By Lisa Vecoli
Curator, Tretter Collection in Gay, Lesbian, Bisexual, and Transgender Studies
Pride festivals are a commemoration of the community uprising triggered by police raids on the Stonewall Bar in New York in 1969 – usually credited with being the start of the contemporary fight for GLBT civil rights. (The Stonewall Inn has just been designated a New York City Landmark for this reason.) First held in a few communities in 1970 on the 1 year anniversary of Stonewall, Pride celebrations are now held around the world and the larger ones draw enormous crowds. Most, including Twin Cities (TC) Pride, are scheduled for the last weekend in June.
The character of TC Pride has changed over the years. In 1970-71, small groups from the Twin Cities went to Chicago to attend Stonewall commemorations. The first Pride in Minnesota was celebrated in 1972, on the third anniversary of Stonewall. Fifty people had a picnic and then half of them marched on Nicollet Mall. There was no formal program. We don’t even have photos of the first TC Pride. (If you have any, we would LOVE to hear from you!)
By 1973 things were getting organized. The Tretter Collection has the flyer advertising “Gay Pride Week” that included a picnic, a march, a dance, a softball game, and canoeing. “Non-gays” were encouraged to attend. That year 150 people attended and we have photos of the group marching down Nicollet Mall. In today’s environment it may be hard to image but the first Pride program was designed to be folded into a Frisbee so that it could be discarded quickly if necessary.
There have been many growing pains for TC Pride. In the 1970s there was tension between Minneapolis and St. Paul. In 1981 the name was changed to “Lesbian-Gay Pride,” but Lesbian was removed in 1982 prompting the creation of an alternative Lesbian Pride in Powderhorn Park. 1983 was the reunification of Lesbian and Gay Pride and the first time a street in Minneapolis was closed for the Parade. By then, several thousand people attended the event. In 1993 the name was officially changed to “The Gay, Lesbian, Bisexual, and Transgender Pride Committee,” making the Twin Cities event one of the first to add bisexual and transgender to the name. That year drew over 75,000 attendees.
Attendance topped 100,000 in 1995, corporate sponsorship began in 1996 and rainbow banners along Hennepin Avenue were added in 1999. By 1998 more than 200,000 people attended Pride weekend, with over 350,000 by 2001. This year Pride events in the Twin Cities may draw over half a million people to Loring Park and along Hennepin Avenue including the GLBT community, allies, family, children, elected officials, and usually a few token protesters. The Tretter Collection is especially proud this year as Andrea Jenkins, the oral historian for the Transgender Oral History Project, will be the Grand Marshal of the Parade.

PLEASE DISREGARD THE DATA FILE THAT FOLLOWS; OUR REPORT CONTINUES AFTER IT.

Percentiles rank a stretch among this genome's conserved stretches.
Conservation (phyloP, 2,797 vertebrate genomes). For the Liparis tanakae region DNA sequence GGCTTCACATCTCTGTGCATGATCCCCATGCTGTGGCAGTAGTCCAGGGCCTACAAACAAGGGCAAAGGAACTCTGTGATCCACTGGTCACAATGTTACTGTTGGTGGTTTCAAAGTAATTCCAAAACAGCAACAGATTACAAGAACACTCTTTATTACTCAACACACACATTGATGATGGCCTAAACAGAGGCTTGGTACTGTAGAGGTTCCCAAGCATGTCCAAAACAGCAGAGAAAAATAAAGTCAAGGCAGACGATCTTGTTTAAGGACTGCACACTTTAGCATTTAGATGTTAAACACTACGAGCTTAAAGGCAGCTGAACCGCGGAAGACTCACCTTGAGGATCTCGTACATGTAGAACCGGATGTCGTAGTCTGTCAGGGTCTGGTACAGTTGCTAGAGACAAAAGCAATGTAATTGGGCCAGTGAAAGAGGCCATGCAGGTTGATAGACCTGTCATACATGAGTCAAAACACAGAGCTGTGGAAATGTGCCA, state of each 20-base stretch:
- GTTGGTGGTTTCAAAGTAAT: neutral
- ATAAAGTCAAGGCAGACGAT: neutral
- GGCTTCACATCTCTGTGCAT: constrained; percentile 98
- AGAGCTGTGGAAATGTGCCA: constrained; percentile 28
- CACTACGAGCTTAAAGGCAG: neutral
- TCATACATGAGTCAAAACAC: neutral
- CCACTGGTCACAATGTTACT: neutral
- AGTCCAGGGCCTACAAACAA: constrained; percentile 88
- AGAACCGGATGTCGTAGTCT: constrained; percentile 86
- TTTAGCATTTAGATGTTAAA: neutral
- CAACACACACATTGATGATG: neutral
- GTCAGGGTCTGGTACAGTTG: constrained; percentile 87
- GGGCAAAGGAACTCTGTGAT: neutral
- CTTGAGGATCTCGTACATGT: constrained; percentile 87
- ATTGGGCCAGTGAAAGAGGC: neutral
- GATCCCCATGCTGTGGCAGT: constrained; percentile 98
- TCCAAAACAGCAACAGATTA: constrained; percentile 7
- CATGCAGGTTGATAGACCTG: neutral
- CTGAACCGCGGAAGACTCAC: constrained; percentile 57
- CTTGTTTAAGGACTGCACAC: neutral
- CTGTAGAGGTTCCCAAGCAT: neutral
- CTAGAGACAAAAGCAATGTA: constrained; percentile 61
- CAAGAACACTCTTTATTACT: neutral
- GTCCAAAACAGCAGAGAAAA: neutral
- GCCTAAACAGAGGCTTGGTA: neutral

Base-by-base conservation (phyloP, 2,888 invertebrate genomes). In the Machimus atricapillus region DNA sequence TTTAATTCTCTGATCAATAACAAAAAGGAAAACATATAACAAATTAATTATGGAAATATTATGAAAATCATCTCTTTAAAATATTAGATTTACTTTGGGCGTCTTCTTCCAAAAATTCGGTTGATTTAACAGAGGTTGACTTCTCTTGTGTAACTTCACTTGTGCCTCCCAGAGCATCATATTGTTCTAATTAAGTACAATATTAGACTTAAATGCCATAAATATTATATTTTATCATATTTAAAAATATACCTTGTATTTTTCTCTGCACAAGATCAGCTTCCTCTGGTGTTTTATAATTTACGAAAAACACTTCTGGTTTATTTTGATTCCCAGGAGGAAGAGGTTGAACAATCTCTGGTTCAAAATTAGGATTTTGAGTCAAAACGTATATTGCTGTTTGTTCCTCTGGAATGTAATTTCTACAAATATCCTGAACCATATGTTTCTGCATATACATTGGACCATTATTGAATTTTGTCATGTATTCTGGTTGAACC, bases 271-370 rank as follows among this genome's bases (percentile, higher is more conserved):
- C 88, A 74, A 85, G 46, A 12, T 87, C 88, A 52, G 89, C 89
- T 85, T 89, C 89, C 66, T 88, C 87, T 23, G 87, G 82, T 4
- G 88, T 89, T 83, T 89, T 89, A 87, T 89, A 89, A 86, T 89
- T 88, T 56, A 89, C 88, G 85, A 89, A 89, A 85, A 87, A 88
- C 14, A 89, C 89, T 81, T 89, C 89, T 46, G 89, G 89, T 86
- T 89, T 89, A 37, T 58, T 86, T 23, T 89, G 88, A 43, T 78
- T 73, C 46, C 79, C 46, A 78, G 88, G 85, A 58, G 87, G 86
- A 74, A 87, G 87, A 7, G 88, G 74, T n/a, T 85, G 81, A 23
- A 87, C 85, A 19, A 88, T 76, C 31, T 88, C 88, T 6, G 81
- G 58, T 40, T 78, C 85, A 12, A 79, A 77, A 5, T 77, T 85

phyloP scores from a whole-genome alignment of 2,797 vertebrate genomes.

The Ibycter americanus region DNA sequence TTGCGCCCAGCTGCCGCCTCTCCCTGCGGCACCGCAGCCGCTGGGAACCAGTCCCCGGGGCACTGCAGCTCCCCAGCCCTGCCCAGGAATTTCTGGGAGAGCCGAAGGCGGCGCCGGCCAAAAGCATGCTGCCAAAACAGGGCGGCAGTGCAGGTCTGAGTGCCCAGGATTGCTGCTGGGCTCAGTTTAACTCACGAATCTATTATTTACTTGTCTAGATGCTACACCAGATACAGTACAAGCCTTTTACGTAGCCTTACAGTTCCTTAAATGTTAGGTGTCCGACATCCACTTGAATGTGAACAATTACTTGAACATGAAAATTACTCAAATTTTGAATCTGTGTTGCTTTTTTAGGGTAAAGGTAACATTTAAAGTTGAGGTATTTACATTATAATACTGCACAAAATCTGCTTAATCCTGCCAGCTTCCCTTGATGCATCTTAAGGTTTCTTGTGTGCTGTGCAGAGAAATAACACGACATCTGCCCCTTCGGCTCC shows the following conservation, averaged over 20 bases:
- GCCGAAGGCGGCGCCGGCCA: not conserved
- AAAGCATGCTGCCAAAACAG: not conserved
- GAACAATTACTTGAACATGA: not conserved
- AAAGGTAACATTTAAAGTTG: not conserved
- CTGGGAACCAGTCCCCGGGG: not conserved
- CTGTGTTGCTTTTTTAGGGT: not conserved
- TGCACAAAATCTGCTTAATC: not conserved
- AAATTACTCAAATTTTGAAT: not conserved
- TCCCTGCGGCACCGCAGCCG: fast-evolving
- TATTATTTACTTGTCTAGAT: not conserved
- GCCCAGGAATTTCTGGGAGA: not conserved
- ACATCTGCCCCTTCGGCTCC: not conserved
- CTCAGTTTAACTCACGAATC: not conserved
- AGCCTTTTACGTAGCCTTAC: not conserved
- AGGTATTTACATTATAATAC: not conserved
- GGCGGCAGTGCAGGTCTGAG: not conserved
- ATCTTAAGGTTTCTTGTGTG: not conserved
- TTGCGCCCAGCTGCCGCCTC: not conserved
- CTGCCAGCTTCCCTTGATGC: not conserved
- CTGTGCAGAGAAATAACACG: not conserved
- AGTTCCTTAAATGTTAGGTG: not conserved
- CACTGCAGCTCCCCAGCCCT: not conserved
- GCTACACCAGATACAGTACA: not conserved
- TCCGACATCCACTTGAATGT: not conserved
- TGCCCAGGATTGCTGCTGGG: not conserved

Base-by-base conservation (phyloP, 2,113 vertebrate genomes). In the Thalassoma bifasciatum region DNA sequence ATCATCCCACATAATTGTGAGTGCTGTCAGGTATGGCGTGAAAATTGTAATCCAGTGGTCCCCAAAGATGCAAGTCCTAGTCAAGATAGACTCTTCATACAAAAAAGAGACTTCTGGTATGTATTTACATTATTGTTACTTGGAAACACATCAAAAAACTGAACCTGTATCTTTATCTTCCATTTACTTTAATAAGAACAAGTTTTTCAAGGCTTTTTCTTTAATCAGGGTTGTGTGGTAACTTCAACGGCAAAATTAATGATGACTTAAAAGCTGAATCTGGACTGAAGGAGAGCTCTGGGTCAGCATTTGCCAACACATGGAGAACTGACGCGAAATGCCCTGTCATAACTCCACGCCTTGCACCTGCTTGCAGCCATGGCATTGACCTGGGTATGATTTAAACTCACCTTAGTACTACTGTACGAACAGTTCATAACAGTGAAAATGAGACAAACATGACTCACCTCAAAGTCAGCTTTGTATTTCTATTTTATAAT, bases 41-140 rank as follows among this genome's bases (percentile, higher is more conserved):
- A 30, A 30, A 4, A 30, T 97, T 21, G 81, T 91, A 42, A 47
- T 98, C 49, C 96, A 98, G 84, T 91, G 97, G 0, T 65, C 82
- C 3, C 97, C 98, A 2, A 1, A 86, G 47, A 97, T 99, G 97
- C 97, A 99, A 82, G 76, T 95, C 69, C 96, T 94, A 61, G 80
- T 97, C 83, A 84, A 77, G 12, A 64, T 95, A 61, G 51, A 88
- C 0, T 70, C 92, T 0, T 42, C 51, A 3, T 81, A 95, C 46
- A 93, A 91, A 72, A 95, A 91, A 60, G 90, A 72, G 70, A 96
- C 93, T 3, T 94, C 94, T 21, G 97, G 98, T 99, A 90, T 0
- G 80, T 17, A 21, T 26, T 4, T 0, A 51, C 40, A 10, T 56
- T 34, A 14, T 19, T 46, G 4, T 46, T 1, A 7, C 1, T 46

For some Pride is a chance to party and see friends. For some it is an opportunity to inform the GLBT community about civic, cultural, religious, or educational organizations. For others it is a time to commemorate how far the GLBT community has come since the 1969 Stonewall Riots and to focus on the things that remain to be done to achieve full equality and dignity for everyone, regardless of sexual orientation and gender identity.
For the Tretter Collection, Pride weekend is about history. Every year the Tretter Collection hosts the History Pavilion in Loring Park with a display of GLBT history. Those who step out of the crowds in the park get to see panels on GLBT history (focused on 20th century America). They also get to enjoy the only air conditioning at Pride! We have new panels this year on Bi+ Visibility and Self Representation and on Minnesota GLBT History. If you are in the park, please stop in and visit. We will be there Saturday from 9-6 and Sunday from 9-5.
We have much more about the history and evolution of TC Pride in the archive. We hold the papers for the Twin Cities Pride and have other material in the collections of activists and attendees.
However you mark the occasion – Happy Pride!